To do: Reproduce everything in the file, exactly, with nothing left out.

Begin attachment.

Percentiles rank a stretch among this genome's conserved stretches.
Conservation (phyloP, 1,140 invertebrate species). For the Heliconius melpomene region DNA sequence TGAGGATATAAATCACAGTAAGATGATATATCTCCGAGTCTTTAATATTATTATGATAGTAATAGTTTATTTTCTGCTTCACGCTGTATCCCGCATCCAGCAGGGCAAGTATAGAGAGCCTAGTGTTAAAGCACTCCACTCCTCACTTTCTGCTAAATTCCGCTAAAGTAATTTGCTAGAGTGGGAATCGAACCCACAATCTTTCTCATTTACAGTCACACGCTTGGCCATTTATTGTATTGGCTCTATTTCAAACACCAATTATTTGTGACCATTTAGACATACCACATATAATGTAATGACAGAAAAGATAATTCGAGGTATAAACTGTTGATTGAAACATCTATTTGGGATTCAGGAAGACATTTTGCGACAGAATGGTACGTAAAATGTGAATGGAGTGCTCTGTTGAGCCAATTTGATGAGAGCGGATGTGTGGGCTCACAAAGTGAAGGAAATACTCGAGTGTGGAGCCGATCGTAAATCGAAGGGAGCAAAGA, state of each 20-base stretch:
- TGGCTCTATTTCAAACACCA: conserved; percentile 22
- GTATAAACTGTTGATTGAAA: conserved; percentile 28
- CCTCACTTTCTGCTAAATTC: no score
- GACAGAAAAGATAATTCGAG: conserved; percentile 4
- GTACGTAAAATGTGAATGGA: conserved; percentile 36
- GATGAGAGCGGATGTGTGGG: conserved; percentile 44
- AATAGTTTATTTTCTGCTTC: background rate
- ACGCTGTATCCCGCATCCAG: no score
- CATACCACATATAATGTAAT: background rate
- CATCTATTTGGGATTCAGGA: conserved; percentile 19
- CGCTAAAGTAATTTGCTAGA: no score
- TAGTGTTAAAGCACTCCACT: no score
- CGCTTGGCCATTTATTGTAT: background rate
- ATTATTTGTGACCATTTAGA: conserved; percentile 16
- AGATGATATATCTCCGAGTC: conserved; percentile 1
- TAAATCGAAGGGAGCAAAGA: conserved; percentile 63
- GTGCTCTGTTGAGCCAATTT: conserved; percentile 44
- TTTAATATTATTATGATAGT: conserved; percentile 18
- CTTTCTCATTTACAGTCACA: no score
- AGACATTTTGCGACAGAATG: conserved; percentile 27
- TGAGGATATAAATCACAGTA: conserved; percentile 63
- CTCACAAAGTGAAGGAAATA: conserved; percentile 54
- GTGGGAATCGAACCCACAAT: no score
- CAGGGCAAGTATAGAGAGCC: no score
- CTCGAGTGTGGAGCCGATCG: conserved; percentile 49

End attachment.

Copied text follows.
Percentiles rank a stretch among this genome's conserved stretches.
Conservation (phyloP, 1,140 invertebrate species). For the Heliconius melpomene region DNA sequence TGAGGATATAAATCACAGTAAGATGATATATCTCCGAGTCTTTAATATTATTATGATAGTAATAGTTTATTTTCTGCTTCACGCTGTATCCCGCATCCAGCAGGGCAAGTATAGAGAGCCTAGTGTTAAAGCACTCCACTCCTCACTTTCTGCTAAATTCCGCTAAAGTAATTTGCTAGAGTGGGAATCGAACCCACAATCTTTCTCATTTACAGTCACACGCTTGGCCATTTATTGTATTGGCTCTATTTCAAACACCAATTATTTGTGACCATTTAGACATACCACATATAATGTAATGACAGAAAAGATAATTCGAGGTATAAACTGTTGATTGAAACATCTATTTGGGATTCAGGAAGACATTTTGCGACAGAATGGTACGTAAAATGTGAATGGAGTGCTCTGTTGAGCCAATTTGATGAGAGCGGATGTGTGGGCTCACAAAGTGAAGGAAATACTCGAGTGTGGAGCCGATCGTAAATCGAAGGGAGCAAAGA, state of each 20-base stretch:
- TGGCTCTATTTCAAACACCA: conserved; percentile 22
- GTATAAACTGTTGATTGAAA: conserved; percentile 28
- CCTCACTTTCTGCTAAATTC: no score
- GACAGAAAAGATAATTCGAG: conserved; percentile 4
- GTACGTAAAATGTGAATGGA: conserved; percentile 36
- GATGAGAGCGGATGTGTGGG: conserved; percentile 44
- AATAGTTTATTTTCTGCTTC: background rate
- ACGCTGTATCCCGCATCCAG: no score
- CATACCACATATAATGTAAT: background rate
- CATCTATTTGGGATTCAGGA: conserved; percentile 19
- CGCTAAAGTAATTTGCTAGA: no score
- TAGTGTTAAAGCACTCCACT: no score
- CGCTTGGCCATTTATTGTAT: background rate
- ATTATTTGTGACCATTTAGA: conserved; percentile 16
- AGATGATATATCTCCGAGTC: conserved; percentile 1
- TAAATCGAAGGGAGCAAAGA: conserved; percentile 63
- GTGCTCTGTTGAGCCAATTT: conserved; percentile 44
- TTTAATATTATTATGATAGT: conserved; percentile 18
- CTTTCTCATTTACAGTCACA: no score
- AGACATTTTGCGACAGAATG: conserved; percentile 27
- TGAGGATATAAATCACAGTA: conserved; percentile 63
- CTCACAAAGTGAAGGAAATA: conserved; percentile 54
- GTGGGAATCGAACCCACAAT: no score
- CAGGGCAAGTATAGAGAGCC: no score
- CTCGAGTGTGGAGCCGATCG: conserved; percentile 49